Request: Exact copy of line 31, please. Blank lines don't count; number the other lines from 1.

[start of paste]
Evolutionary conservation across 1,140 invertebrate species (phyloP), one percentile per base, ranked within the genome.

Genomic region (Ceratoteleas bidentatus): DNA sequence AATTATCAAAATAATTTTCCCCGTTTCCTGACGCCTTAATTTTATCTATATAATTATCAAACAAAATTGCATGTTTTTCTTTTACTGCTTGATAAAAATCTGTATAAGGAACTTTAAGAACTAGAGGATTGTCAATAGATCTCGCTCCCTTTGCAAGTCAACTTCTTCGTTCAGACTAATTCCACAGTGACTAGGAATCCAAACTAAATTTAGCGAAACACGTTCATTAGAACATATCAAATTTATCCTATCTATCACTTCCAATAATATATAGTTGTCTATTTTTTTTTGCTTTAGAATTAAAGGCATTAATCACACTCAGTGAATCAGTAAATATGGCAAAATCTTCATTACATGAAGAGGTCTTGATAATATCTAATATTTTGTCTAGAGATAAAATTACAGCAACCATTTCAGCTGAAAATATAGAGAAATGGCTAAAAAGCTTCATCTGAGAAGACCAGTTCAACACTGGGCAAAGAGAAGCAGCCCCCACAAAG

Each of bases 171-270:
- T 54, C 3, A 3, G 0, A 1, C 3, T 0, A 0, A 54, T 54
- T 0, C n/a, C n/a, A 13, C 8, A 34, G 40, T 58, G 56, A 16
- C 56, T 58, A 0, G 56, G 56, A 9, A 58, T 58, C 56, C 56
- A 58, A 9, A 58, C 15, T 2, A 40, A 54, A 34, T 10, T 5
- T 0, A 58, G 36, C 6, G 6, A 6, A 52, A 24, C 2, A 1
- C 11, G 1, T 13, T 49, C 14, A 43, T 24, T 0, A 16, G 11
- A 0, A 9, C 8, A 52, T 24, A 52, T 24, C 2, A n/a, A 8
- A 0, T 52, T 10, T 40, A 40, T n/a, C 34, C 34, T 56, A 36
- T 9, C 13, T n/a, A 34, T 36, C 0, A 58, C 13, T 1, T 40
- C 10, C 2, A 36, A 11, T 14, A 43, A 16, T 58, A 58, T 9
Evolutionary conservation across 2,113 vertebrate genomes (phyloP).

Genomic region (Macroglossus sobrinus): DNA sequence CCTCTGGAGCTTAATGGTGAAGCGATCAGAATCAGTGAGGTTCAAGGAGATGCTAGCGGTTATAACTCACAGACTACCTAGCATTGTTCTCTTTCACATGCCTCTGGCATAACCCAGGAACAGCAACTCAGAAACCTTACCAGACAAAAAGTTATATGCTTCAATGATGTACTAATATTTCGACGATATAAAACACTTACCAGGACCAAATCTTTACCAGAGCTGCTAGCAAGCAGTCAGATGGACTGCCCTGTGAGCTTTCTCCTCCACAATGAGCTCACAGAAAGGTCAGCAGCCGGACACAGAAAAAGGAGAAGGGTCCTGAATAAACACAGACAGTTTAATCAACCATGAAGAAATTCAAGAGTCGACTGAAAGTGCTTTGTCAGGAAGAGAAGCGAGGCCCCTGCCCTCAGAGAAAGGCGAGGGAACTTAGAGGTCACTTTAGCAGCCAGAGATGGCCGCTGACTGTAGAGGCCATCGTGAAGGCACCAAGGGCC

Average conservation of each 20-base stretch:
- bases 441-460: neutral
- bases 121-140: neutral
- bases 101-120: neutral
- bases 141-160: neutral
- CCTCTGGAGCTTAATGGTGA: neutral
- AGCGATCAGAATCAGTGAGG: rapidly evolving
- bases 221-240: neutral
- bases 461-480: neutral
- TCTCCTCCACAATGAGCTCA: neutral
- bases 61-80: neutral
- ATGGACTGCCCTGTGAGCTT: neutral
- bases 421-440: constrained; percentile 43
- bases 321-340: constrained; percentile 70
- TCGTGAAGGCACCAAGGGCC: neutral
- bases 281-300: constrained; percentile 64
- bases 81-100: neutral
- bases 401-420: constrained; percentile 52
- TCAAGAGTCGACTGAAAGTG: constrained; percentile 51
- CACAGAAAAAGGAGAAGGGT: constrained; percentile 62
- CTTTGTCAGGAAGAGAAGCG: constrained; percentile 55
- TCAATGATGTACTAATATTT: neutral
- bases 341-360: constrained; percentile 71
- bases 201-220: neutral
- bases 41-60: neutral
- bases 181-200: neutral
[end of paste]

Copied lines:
- bases 281-300: constrained; percentile 64